The Telepass is best known as a device that you stick in your car or on your motorbike, which lets you pass through motorway tolls without queuing or the need to stop and pay with cash or card.

If you have a Telepass, you can drive to dedicated lanes where the sign is displayed and you’ll see yellow lines and sometimes a yellow ‘T’ on the road. You can drive right through once you hear the beep on the device.

The Telepass allows quick entry and exit of motorways. (Photo by PACO SERINELLI / AFP)

That sound means your entry or exit has been registered and the barrier will lift allowing you to pass through.

You pay a monthly subscription for the device, starting from around €1 per month – although some plans offer the first six months for free, while the charges you incur while driving will be added to that fee.

Once you sign up, the Telepass will be sent out to your home address.

If you don’t want to pay monthly, for example if you’re just visiting Italy, there is a pay-as-you-go option too with a one-off activation charge of €10.

There is also an accompanying app which lets you see the charges and track your expenses.

For more details on the pass and the app in English, see here.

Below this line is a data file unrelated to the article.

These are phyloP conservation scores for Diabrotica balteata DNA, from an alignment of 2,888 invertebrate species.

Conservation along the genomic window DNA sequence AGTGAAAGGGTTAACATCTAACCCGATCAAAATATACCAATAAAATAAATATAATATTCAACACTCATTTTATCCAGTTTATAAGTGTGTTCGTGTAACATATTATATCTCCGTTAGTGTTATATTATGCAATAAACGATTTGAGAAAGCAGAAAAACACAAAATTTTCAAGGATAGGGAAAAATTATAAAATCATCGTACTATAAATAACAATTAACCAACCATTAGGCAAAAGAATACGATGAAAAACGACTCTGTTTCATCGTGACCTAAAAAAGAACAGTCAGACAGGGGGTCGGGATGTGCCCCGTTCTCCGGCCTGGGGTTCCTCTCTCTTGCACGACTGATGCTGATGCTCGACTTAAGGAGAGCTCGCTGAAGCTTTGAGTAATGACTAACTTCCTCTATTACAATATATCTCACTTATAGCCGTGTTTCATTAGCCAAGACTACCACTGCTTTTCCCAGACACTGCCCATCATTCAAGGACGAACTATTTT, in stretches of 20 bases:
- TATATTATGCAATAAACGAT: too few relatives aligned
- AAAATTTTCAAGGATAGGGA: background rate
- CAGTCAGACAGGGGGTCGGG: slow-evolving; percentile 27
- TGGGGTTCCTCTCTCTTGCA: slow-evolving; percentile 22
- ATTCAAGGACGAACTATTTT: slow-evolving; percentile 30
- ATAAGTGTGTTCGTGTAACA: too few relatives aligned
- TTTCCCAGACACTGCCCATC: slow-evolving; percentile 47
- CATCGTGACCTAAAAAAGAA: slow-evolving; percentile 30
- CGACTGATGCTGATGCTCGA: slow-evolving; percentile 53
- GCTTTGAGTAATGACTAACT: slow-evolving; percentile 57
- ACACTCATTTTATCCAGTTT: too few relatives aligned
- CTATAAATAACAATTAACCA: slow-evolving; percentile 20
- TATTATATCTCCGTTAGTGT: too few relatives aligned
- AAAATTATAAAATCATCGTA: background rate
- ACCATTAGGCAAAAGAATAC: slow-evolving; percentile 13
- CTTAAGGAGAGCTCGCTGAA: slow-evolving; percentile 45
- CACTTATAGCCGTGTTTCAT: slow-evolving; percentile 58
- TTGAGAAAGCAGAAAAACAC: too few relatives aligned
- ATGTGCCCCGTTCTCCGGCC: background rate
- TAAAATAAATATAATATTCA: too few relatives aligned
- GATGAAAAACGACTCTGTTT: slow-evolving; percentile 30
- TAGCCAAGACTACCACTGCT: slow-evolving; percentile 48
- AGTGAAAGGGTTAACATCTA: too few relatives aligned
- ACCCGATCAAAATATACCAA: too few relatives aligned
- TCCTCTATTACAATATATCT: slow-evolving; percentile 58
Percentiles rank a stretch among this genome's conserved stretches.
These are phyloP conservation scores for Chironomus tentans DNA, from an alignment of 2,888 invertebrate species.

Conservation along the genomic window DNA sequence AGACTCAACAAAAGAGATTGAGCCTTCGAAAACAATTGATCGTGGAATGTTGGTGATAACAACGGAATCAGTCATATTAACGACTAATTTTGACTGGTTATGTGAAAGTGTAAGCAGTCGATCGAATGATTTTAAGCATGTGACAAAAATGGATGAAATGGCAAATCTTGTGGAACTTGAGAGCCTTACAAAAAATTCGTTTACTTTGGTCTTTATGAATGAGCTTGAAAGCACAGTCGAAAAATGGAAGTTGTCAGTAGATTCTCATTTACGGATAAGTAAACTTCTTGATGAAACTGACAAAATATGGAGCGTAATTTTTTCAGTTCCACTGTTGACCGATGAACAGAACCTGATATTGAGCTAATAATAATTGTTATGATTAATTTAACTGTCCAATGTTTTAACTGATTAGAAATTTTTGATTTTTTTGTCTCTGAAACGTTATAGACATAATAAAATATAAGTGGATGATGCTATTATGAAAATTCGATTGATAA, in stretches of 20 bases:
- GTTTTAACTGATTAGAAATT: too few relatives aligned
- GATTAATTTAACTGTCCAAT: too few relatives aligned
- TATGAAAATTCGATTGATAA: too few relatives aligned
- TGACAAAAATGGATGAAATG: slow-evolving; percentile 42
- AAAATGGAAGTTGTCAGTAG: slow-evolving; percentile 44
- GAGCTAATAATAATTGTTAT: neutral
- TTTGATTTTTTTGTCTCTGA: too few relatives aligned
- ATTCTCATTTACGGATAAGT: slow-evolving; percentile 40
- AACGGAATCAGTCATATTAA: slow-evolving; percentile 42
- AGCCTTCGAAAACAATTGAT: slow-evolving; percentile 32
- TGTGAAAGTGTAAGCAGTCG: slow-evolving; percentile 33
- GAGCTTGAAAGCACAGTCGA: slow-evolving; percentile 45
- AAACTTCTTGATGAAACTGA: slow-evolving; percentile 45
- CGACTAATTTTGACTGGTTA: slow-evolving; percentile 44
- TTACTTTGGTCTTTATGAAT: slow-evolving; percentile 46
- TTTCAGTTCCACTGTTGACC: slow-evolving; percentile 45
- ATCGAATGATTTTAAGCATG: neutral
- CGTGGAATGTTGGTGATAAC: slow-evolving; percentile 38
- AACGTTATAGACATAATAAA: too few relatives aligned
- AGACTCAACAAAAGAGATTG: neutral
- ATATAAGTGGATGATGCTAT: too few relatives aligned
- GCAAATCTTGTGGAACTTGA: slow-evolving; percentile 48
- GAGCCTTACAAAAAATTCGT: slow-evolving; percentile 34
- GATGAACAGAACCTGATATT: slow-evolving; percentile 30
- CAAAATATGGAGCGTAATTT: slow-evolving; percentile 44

Where can you use a Telepass?

Aside from the motorway function, you can also use the Telepass for various other driving services, such as car parks, accessing ferries and paying congestion fees like Milan’s ‘Area C’ traffic restricted area.

In car parks and on some street parking, you may see the Telepass function displayed in its usual blue and yellow signage.

If you see this sign, it means you can go towards the barrier, you’ll hear the beep and you can enter the car park. On exiting, the exact time you’ve spent there will be calculated and charged.

READ ALSO: EXPLAINED: How do you dispute a parking ticket in Italy?

A motorway toll showing cash, card and Telepass lanes. Photo by FILIPPO MONTEFORTE / AFP

You may also see them at airports when you go to drop off or pick up passengers – and again, in some of their car parks too.

The same system applies, where your time will be automatically calculated and you can enter and exit without a ticket or paying at a machine.